- The Washington Times - Tuesday, March 1, 2005

In March 1944, about 18 months after young Mary Blakemore had enlisted in the U.S. Women’s Auxiliary Corps (WAC), her captain called her into her office and asked the young woman whether she would like to travel overseas.

She had majored in linguistics at Emory & Henry College in Virginia and, so far, had spent her enlisted time in the United States. Miss Blakemore felt sure that her high marks in three European languages were the reason for the captain’s question and that perhaps she was needed as an interpreter at a high-level Allied command post.

As it turned out, the young Virginia woman’s ability to learn languages earned her a far more intriguing job: decoding secret messages from Japanese military supply ships.

That young woman is now Mary Johnston, retired and living in Winchester, Va.

Sixty years ago, she was assigned to a team of WACs that helped crack the Japanese code and decrypted messages on a daily basis.

Her wartime assignment meant substantial physical hardship, a freeze in rank, life in a war zone, the tension of unscrambling a constant stream of messages and, on one occasion, hearing a broadcast by “Tokyo Rose,” the infamous Japanese radio propagandist, telling her and her fellow WACs — then with Gen. Douglas MacArthur’s command in northern New Guinea — that the Japanese Imperial Air Force was on its way to bomb them and their base into oblivion.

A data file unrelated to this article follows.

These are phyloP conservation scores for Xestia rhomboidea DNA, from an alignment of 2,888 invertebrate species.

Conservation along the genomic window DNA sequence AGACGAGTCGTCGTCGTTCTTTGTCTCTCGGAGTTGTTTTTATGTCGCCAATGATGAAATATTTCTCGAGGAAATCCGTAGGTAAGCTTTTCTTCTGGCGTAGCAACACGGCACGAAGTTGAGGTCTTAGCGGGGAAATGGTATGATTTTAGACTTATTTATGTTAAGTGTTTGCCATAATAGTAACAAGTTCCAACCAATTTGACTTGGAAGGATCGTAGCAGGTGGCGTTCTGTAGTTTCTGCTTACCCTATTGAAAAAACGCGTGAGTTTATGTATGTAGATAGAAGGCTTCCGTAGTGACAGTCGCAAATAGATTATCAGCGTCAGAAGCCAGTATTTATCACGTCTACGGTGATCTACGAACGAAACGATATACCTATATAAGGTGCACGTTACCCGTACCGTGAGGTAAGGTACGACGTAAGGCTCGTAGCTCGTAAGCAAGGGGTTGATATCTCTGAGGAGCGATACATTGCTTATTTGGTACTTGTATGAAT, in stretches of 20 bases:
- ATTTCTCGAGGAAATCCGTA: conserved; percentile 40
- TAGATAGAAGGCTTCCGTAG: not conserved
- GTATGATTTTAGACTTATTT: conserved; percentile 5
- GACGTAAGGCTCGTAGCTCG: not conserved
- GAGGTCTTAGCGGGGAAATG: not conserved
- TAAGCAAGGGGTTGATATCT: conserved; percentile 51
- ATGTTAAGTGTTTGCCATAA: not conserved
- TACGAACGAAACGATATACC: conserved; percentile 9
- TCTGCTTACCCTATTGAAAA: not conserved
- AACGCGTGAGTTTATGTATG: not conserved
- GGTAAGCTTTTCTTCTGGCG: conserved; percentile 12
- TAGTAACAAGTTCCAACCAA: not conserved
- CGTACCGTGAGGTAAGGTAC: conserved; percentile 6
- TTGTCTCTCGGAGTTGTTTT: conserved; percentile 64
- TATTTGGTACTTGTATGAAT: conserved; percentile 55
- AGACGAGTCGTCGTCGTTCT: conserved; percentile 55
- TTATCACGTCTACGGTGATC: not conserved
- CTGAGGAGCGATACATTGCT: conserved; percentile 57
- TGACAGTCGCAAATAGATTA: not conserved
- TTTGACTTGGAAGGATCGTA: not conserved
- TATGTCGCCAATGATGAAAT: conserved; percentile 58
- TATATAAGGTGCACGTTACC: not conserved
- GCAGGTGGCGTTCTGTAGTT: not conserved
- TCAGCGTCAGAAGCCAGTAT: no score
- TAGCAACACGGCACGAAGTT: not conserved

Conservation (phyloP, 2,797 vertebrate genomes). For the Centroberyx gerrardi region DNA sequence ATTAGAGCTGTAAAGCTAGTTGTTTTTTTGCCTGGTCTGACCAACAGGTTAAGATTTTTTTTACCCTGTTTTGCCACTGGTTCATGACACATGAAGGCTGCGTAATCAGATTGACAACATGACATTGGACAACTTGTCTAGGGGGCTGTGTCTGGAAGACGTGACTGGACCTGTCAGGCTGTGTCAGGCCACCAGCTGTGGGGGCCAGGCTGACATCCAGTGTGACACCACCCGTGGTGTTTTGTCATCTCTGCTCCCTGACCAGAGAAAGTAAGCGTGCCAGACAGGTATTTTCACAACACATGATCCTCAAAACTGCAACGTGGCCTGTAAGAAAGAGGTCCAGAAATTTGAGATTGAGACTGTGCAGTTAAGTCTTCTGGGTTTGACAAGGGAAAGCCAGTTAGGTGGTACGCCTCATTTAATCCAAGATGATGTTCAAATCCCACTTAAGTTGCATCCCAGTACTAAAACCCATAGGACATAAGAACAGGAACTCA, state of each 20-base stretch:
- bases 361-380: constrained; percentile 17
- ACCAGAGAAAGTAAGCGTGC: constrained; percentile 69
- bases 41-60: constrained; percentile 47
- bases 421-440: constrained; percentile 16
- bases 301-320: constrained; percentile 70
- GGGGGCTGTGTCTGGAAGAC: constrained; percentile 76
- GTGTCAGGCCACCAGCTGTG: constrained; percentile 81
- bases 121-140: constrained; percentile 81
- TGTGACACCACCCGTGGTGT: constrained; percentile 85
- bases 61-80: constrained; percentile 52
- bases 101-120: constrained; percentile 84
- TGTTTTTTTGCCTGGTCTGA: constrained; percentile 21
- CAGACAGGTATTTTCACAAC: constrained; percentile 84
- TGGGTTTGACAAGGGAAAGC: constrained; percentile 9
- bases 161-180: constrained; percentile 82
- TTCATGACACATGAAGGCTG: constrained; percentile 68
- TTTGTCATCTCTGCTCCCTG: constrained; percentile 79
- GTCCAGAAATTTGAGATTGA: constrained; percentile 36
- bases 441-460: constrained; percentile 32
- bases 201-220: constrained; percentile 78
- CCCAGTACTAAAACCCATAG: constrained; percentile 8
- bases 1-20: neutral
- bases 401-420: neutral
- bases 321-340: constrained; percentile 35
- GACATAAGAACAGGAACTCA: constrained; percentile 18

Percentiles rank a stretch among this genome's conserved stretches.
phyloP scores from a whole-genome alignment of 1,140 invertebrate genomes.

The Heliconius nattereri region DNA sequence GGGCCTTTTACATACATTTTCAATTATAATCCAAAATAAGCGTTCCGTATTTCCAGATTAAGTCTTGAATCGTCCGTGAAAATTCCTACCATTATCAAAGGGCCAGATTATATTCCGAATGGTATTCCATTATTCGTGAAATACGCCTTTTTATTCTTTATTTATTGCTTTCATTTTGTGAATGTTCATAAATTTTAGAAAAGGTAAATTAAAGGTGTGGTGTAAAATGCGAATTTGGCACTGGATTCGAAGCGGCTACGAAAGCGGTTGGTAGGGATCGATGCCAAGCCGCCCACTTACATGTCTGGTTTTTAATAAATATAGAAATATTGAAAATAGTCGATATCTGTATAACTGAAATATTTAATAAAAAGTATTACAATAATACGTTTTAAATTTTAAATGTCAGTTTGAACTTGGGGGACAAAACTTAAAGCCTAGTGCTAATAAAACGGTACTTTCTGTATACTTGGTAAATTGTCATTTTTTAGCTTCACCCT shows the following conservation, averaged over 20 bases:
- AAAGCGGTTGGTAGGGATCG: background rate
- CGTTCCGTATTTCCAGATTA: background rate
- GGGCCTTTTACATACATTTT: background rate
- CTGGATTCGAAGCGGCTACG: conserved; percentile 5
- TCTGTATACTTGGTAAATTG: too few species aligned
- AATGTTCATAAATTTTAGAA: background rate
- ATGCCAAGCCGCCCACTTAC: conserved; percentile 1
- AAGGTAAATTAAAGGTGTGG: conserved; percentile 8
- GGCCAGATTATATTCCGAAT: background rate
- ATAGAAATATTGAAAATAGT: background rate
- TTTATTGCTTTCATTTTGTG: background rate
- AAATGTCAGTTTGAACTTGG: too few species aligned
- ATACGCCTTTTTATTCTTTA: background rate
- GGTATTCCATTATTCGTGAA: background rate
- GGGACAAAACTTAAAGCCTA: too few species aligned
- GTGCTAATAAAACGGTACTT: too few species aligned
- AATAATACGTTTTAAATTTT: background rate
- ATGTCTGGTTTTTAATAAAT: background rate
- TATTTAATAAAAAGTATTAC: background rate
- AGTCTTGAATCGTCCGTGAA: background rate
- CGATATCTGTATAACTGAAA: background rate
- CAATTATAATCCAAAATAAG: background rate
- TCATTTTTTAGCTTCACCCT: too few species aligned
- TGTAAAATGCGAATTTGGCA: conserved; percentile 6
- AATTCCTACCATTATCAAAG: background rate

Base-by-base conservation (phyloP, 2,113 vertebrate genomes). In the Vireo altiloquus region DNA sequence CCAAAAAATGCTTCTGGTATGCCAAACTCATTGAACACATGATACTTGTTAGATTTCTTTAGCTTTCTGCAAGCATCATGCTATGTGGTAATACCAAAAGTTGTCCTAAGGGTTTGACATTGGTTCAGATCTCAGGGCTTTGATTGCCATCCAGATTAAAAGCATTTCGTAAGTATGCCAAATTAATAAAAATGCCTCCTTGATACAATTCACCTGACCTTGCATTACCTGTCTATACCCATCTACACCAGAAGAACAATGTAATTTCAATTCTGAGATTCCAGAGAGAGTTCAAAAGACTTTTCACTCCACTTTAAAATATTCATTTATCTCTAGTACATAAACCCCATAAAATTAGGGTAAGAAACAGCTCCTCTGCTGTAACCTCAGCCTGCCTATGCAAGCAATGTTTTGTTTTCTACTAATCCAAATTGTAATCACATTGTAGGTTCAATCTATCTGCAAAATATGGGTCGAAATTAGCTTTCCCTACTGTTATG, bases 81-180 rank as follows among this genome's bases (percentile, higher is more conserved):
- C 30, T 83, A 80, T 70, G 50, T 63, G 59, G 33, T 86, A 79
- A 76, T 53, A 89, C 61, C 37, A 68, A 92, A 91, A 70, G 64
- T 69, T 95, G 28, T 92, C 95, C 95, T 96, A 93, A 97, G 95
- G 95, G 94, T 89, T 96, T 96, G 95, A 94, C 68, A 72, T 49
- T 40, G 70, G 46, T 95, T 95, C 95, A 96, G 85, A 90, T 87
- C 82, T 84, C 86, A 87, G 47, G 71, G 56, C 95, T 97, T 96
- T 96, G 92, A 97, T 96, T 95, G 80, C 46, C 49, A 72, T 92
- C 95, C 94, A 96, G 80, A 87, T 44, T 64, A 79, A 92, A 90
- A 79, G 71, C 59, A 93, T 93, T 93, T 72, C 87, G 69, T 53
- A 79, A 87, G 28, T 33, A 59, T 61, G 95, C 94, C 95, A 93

But in March 1944, she eagerly accepted the unspecified “travel assignment” and rendezvoused with 20 other WACs in Washington to travel by bus to Vint Hill Farms, Va., near Warrenton.

Still thinking she was heading for Europe, Mrs. Johnston was surprised to find herself going through security clearance procedures by the FBI, military intelligence (G-2) and a private detective agency.

She then began training in cryptography, the art of enciphering and deciphering coded messages. After just a few weeks of basic cryptography, her class started lessons in “Hepburn Kana,” a system for converting Japanese characters into phonetic English letters and syllables. This was followed by instruction in Japanese grammatical structure and Japanese vocabulary for military and shipping terms.

At this point, Mrs. Johnston says, she realized that her destination would not be Europe.